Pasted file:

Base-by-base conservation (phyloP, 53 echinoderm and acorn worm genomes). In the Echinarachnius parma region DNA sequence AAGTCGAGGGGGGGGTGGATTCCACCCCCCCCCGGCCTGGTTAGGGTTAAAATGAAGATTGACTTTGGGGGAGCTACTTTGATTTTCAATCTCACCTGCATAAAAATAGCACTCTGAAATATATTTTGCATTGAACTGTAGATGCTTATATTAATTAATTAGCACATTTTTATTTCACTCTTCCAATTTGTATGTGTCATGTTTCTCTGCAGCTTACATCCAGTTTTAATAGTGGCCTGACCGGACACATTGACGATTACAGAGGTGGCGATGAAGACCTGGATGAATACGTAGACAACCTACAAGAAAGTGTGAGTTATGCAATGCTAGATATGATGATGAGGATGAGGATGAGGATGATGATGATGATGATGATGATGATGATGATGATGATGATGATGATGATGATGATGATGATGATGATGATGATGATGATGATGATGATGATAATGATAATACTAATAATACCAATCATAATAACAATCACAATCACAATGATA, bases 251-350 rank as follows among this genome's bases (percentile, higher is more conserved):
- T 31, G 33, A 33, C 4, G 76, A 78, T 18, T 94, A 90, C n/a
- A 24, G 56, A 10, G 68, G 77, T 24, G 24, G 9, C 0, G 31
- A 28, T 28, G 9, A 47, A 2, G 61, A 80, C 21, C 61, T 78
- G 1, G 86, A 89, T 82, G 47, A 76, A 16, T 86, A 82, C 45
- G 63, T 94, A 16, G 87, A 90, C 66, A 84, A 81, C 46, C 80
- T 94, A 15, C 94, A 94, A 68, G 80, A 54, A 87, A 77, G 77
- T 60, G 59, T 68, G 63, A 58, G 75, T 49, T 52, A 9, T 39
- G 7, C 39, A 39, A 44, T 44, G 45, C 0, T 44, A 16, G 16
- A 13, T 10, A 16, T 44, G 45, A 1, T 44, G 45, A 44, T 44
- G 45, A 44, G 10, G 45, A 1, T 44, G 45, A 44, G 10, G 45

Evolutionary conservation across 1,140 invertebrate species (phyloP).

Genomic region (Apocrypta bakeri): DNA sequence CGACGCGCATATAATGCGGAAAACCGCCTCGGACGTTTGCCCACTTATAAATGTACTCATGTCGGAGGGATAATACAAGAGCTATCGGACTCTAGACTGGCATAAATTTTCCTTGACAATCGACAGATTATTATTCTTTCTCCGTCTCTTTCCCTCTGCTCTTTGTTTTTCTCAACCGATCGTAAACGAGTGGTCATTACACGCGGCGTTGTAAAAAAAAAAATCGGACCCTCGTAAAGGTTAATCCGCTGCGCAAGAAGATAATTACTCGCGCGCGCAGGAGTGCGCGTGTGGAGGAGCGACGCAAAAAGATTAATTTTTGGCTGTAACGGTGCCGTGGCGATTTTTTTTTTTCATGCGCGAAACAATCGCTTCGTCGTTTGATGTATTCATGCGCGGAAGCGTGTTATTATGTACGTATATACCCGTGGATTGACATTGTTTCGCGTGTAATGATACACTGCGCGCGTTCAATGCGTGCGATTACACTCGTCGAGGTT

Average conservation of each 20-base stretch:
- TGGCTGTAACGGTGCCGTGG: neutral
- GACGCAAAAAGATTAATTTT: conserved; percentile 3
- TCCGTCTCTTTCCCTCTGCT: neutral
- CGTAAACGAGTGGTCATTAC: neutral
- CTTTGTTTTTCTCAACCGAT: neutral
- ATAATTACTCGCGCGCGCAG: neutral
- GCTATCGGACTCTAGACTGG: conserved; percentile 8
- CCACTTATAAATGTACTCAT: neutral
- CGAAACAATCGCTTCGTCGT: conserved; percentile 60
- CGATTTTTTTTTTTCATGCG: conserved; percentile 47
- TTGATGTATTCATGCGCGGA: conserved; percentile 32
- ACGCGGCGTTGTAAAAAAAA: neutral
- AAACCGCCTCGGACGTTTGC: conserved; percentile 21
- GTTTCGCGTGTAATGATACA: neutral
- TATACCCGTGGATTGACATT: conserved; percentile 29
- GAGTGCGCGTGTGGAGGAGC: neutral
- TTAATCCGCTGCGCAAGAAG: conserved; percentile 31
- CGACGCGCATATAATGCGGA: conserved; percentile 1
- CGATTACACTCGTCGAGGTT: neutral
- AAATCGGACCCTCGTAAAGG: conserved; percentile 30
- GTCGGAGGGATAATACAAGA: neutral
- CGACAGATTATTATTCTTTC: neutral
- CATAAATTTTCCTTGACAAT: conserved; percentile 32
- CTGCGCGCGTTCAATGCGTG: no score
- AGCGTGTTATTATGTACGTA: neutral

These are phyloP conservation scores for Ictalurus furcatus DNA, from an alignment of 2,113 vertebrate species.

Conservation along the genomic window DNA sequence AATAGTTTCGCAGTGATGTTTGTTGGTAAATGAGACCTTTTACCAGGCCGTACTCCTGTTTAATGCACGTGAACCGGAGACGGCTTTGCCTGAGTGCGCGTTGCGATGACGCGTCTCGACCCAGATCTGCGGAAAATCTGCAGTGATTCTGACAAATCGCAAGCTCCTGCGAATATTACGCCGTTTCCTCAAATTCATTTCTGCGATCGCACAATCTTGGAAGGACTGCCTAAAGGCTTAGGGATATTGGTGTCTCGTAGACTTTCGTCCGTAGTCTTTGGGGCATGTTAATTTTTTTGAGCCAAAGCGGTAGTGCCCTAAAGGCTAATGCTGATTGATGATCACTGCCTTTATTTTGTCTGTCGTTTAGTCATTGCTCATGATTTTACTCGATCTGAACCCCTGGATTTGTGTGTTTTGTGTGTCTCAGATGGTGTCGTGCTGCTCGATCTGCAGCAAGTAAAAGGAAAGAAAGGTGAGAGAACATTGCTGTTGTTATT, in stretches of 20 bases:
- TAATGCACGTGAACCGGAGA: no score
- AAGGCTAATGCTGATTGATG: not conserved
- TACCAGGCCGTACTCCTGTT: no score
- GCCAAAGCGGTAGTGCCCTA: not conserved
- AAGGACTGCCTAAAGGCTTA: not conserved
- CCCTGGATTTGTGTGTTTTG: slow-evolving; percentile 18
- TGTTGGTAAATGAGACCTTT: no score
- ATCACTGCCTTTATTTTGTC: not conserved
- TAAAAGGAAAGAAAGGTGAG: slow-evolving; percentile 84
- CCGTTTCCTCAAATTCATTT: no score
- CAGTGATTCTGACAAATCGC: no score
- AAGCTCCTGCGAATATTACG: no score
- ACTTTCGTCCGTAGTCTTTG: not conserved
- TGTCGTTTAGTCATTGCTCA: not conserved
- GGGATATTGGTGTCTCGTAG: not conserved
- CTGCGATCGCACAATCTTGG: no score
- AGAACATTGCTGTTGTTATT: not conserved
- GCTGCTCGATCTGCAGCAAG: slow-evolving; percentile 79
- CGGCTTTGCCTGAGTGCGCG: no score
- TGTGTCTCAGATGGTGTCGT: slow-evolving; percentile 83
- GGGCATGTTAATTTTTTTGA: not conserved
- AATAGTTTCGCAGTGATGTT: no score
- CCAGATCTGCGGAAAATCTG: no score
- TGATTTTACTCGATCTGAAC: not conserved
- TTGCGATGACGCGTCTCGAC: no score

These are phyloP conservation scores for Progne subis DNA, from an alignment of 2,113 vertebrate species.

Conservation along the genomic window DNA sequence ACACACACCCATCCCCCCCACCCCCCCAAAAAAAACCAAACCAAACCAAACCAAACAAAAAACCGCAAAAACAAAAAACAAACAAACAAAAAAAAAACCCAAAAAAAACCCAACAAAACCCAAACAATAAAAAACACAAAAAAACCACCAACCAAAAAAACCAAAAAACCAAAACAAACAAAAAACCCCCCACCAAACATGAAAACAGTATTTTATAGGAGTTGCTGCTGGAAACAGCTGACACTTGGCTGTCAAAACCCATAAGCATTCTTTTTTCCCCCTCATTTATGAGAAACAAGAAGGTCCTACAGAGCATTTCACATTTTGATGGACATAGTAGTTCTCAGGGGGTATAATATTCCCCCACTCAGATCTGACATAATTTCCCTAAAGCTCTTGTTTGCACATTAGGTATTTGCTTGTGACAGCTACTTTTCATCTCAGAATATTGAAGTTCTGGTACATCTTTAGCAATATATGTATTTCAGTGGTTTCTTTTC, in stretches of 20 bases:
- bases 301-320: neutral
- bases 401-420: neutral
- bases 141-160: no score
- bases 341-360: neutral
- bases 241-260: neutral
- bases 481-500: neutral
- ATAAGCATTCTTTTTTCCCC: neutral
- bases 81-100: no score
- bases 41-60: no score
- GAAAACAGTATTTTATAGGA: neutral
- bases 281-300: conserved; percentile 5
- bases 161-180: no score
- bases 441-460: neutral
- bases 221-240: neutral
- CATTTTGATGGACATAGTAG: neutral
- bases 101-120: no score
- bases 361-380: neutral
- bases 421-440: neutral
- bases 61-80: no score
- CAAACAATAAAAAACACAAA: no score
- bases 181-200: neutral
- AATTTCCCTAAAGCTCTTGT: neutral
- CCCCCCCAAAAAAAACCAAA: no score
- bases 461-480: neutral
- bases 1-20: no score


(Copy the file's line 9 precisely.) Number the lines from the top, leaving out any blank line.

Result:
- G 7, C 39, A 39, A 44, T 44, G 45, C 0, T 44, A 16, G 16